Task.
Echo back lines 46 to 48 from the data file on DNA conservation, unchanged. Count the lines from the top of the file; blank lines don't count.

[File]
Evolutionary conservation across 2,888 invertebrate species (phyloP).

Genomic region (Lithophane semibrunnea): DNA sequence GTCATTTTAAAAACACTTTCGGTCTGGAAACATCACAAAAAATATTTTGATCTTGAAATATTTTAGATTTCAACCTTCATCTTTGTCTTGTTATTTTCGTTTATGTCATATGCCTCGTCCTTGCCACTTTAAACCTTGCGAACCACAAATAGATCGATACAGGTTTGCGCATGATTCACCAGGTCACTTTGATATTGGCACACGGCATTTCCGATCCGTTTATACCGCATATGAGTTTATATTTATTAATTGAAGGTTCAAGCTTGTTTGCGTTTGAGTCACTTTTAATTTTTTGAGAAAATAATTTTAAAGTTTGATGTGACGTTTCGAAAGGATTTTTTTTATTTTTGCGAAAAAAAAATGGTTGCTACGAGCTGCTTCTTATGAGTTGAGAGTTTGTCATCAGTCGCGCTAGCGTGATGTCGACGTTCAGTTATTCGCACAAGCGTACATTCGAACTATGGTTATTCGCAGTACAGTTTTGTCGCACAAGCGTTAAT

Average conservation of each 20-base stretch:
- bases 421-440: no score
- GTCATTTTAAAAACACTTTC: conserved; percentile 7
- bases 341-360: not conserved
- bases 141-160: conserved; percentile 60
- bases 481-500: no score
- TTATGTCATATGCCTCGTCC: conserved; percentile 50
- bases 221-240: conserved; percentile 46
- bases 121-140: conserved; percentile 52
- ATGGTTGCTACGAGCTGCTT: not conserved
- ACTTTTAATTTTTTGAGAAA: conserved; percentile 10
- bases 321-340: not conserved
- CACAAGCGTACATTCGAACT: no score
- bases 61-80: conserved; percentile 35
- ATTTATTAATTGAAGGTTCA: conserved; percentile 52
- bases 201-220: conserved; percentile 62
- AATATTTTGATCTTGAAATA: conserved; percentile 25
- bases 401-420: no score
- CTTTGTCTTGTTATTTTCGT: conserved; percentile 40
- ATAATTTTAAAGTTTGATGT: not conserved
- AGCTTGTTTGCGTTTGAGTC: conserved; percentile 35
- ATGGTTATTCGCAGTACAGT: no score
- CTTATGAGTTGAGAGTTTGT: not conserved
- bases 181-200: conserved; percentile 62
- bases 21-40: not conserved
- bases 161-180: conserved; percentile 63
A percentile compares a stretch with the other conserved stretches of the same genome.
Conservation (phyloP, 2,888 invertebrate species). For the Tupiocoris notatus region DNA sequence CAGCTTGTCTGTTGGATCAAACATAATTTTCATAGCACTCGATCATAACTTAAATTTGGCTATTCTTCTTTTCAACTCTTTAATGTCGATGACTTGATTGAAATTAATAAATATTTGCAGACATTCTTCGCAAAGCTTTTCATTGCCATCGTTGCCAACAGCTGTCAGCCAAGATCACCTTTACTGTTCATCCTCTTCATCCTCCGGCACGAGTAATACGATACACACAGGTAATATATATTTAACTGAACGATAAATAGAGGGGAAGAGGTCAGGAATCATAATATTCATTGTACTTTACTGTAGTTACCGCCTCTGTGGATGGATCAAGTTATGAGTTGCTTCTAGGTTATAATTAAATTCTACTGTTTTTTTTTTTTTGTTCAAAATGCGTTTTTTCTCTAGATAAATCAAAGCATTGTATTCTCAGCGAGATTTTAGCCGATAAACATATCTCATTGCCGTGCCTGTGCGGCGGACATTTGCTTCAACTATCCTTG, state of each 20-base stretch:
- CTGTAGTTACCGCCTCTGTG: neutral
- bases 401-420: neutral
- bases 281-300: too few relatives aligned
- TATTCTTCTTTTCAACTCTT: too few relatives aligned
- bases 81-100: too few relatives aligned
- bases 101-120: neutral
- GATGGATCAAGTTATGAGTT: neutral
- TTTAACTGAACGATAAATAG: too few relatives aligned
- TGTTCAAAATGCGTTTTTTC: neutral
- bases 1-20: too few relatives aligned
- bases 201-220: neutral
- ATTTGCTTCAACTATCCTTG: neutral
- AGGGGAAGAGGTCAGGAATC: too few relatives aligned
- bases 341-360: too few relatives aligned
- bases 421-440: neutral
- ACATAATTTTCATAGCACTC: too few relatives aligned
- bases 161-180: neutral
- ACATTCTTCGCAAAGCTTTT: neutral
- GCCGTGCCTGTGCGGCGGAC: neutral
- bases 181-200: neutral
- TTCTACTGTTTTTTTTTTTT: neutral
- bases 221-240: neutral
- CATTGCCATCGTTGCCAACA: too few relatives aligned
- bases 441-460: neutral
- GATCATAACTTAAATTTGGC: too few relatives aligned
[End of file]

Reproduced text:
- ACATAATTTTCATAGCACTC: too few relatives aligned
- bases 161-180: neutral
- ACATTCTTCGCAAAGCTTTT: neutral